11:54am ME: “Hi! What are you up to today, want to grab a coffee? Weather’s terrible but I’ve got to get out of the house! Cabin fever, man…”
11:56am JP: “I’m running on Donner Summit in 15, wanna join? It might be brutal rain & wind”
11:57am ME: “I haven’t run in months, got sick, then lazy…but okay, I’m in!”
11:58am ME [Oh S%*!, what am I getting myself into? I hang up the phone, I am kind of nervous, maybe even a little scared. And here is why.]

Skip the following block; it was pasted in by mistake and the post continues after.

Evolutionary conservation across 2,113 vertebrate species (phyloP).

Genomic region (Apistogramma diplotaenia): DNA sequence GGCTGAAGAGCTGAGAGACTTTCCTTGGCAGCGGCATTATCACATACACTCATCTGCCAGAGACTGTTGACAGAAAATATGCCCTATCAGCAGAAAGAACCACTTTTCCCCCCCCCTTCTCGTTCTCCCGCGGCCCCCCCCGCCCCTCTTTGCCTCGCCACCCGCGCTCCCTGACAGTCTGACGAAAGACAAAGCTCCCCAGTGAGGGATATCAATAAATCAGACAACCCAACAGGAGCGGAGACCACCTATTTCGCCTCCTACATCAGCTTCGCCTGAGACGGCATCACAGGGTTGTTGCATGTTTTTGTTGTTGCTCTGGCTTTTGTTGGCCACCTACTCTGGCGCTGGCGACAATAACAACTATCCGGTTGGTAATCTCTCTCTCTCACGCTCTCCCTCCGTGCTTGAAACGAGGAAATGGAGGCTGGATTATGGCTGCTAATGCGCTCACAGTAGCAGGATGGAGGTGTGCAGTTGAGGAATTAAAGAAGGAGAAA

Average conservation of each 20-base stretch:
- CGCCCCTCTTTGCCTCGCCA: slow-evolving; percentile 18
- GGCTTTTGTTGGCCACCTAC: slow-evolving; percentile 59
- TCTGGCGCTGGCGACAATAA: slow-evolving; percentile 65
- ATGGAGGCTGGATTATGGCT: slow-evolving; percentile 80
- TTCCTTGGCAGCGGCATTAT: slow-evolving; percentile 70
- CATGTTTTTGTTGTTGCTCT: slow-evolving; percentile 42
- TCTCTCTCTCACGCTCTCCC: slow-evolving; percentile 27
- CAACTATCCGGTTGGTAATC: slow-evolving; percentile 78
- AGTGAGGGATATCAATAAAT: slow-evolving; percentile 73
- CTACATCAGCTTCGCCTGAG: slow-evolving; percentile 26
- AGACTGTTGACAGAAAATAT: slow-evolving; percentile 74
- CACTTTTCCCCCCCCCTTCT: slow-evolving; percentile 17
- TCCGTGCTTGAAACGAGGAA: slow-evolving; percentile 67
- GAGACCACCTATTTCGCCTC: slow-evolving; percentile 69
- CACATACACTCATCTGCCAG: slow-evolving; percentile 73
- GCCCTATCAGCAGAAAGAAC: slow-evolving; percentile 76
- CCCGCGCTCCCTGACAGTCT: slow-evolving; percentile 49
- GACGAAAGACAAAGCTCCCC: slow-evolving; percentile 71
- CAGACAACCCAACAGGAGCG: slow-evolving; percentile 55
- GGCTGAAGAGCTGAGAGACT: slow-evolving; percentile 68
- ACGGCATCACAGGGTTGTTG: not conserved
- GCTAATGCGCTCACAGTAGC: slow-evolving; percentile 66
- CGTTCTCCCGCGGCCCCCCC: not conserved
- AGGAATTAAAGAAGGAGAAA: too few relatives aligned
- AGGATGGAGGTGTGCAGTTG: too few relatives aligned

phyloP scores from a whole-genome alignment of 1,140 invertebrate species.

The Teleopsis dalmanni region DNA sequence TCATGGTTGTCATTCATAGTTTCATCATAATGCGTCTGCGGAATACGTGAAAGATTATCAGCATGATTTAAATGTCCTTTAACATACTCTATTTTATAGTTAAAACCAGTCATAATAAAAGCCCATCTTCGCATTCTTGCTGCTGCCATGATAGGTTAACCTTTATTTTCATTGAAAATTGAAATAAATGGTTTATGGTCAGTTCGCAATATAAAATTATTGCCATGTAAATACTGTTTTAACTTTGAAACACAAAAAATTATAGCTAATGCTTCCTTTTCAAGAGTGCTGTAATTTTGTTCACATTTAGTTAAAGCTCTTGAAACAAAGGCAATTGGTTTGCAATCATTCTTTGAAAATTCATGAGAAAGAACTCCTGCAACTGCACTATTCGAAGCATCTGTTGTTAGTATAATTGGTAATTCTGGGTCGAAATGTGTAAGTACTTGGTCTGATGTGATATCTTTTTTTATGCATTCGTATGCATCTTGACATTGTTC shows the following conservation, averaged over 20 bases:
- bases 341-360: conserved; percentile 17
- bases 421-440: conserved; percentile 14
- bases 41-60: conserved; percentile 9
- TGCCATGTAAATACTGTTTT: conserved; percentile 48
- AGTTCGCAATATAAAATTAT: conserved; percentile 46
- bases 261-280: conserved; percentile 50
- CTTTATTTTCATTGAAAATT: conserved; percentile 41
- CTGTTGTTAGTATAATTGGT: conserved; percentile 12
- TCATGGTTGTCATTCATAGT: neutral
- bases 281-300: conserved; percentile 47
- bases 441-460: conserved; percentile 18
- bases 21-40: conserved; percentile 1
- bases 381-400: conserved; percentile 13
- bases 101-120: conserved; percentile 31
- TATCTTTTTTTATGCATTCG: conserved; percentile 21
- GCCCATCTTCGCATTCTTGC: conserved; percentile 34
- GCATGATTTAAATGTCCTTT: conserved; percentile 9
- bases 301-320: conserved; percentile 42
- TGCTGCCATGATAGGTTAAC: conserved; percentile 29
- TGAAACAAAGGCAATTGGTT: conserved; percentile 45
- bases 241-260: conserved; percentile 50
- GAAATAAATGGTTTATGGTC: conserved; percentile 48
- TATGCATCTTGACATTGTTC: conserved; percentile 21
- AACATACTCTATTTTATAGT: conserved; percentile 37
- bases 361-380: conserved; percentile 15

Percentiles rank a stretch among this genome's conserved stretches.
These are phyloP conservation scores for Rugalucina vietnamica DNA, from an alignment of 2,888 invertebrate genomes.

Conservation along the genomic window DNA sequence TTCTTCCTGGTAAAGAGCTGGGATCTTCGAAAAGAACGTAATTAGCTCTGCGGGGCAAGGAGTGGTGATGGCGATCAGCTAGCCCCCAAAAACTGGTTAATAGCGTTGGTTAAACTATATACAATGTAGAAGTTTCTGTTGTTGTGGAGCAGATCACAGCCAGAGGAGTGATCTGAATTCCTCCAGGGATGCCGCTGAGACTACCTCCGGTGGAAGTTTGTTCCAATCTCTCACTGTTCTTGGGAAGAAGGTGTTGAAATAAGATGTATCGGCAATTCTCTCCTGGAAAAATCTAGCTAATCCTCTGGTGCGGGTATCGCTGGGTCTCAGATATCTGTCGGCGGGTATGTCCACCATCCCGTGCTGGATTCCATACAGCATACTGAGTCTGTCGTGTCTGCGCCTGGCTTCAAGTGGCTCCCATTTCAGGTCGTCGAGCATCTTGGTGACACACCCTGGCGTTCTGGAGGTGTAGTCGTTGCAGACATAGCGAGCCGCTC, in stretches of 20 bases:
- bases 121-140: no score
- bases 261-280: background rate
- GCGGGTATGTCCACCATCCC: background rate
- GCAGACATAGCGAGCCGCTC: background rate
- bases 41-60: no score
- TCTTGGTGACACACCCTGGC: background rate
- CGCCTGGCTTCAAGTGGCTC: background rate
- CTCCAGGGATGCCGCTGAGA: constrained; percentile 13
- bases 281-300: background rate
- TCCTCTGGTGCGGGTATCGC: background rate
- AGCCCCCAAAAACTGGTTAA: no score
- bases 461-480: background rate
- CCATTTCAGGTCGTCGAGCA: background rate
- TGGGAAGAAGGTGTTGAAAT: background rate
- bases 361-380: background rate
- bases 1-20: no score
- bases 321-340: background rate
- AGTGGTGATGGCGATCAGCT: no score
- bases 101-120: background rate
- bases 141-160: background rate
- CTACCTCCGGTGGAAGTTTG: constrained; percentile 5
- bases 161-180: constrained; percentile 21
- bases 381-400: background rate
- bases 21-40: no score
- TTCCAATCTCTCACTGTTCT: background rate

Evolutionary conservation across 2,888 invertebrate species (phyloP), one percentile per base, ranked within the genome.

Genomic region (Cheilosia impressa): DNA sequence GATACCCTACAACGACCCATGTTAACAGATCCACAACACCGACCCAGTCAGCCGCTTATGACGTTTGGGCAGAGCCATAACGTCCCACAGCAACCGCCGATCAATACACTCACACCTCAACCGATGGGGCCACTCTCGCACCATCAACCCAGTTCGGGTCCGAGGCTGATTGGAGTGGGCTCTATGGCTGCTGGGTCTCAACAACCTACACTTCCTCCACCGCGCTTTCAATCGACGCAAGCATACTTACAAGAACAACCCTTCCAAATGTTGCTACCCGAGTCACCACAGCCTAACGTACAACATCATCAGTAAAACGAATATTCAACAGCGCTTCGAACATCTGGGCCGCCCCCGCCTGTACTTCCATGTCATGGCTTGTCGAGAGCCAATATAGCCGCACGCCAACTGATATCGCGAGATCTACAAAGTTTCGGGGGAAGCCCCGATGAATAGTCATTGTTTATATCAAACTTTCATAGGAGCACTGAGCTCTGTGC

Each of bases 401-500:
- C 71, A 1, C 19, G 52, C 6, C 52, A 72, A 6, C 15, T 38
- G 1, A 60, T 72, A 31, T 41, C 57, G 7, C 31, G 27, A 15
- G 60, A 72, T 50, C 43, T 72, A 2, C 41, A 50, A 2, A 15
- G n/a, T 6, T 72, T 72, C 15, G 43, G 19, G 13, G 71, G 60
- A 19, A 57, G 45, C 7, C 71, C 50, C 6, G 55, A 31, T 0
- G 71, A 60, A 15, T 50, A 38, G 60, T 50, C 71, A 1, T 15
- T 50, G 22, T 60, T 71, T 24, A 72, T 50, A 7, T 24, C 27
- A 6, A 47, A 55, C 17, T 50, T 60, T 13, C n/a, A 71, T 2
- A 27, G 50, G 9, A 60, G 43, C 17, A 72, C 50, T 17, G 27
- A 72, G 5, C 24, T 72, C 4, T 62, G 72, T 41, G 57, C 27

Jenelle is one of my longest Tahoe friends. And for years I’ve been vicariously experiencing her running prowess, her gargantuan race efforts, her dogged dedication to early morning training runs through the comfort of the stories and outstanding nature-trail photography that filter mostly via the media fed on my computer screen. Contrasting with my casual, half-hearted stabs at the sport, my motivations have all too often been break-up/rebound related which it turns out just doesn’t seem to be a great foundation for a long-term habit. Despite threatening to join her more times than I’d care to count, I have never once followed through. Being the strong, dedicated runner she is with a busy life, she tends to get most of her running done before I am even awake. This was Sunday afternoon. I could handle that but I couldn’t handle saying “no” even one more time. Plus it seemed fun, even whimsical. Oh, what I didn’t know then, but what a hell of a day I chose to finally see what her main game was all about.